Tuesday, 13 July 2010
On 13 June 2010 it was 127 years ago that the British army and navy bombarded the old town of Elmina. This was a momentous occasion, which returned a then still flourishing trading town of some 12,000 plus people to the status of a fishing village of circa 5,000. The impact of the bombardment and the ensuing fire was tremendous. It completely destroyed the old town with all its contents, bereaving over half the population of the town of home and property. Thousands of people fled the town, some living in makeshift refugee camps in the countryside for years, some of the richer merchants permanently moving to neighbouring Cape Coast, while others moved even further away.
The bombardment changed the physical outlook of Elmina permanently. The area of the old town was transformed into a 'parade ground', resettlement being prohibited. When refugees started to return to Elmina in the late 1870s and early 1880s, they had to find living space on the other side of the lagoon. This area, the so-called Garden of Elmina, was already fairly crowded, while usuable space was limited due to the presence of several flood plains, salt marshes, and three hills. Eventually the people of Elmina found ways of accomodation, and by the 1920s the town had regained some of its former splendour, due to remittances from its sons and daughters aquiring wealth in the booming Gold Coast economy of that decade.
The bombardment of Elmina is a classic case of British 'gunboat diplomacy'. After the British took over the Dutch Possessions on the Gold Coast on 6 April 1872, the government of Elmina - at least part of it - refused to acknowledge British suzerainty. Traditionally, the Elmina were the allies of the powerful Asante state in the Gold Coast hinterland, which was in turn the archenemy of the British. During 1872 a stand-off between the British and the Asante developed, with a large Asante army camping out in the hills around Elmina. Reason for the British to demand the loyalty of the Elmina government with an ultimatum. When this was not met, the town was given a small space of time to evacuate, and was then bombed and burned. The king of Elmina, Omanhin Kobena Gyan, was exiled to Sierra Leone, where he stayed until 1894. Soon after the bombardment the British moved on the Asante with an attack on their capital Kumase.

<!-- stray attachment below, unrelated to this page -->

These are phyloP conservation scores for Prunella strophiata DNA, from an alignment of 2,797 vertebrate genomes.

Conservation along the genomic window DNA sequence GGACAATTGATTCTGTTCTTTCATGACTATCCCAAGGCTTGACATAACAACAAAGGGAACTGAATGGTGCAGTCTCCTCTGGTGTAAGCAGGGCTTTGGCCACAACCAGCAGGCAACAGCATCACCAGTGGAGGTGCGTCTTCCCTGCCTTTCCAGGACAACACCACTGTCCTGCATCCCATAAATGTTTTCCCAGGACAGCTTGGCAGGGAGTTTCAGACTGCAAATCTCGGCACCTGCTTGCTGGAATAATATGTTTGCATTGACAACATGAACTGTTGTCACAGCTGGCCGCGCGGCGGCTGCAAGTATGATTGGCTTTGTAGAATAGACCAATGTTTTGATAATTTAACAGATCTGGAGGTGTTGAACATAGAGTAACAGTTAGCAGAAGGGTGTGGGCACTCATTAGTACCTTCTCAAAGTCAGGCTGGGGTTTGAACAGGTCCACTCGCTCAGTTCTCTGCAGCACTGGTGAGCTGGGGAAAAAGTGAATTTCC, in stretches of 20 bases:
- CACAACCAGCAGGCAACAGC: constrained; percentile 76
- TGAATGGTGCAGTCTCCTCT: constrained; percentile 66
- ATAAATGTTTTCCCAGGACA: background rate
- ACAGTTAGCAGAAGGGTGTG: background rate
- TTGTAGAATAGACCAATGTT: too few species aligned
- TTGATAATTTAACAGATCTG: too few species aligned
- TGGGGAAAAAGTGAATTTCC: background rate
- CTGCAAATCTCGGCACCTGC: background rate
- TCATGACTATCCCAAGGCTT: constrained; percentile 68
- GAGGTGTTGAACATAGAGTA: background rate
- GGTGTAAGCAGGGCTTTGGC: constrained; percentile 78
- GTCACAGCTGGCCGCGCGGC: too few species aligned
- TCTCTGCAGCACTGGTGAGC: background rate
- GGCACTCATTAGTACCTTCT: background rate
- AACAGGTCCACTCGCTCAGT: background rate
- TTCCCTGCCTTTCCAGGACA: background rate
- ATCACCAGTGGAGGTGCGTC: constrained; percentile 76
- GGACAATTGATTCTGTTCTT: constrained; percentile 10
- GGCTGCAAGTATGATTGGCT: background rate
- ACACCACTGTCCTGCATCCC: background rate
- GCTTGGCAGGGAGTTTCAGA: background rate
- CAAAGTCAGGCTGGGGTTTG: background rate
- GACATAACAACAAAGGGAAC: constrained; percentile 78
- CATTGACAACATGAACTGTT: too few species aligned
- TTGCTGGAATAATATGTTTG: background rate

Some years ago, sipping a beer with some historian-friends at a beach resort near Elmina, the importance of the bombardment for the history of Elmina came up as a topic of conversation. My friend Brenda, not a historian, remarked that as the impact of the event was seemingly so momentous, would it not be a necessity for all historians of Elmina to start each and every book they wrote with a reference to the bombardment.
In effect, I think she was right. The history of Elmina can be traced back to the 15th century, with archaeological evidence pointing to human settlement as far back as the 10th century. Throughout the centuries the history of the town was one of almost constant development and growth - obviously with cyclical ups and downs - until 13 July 1873, when this cosmopolitan, world-wise and outward-looking town was forcefully dimished to a fishing village. To date, the most important identity of the town is just that, a fishing village - albeit the largest traditional fishing port along the Ghanaian coast, and a town which still physically shows a much grander past.
The lithograph of the bombardment, or plan of attack as the caption reads, is one of several accompanying an article in The Illustrated London News of 26 July 1873. (Click on image to see full-size picture in Picasa.)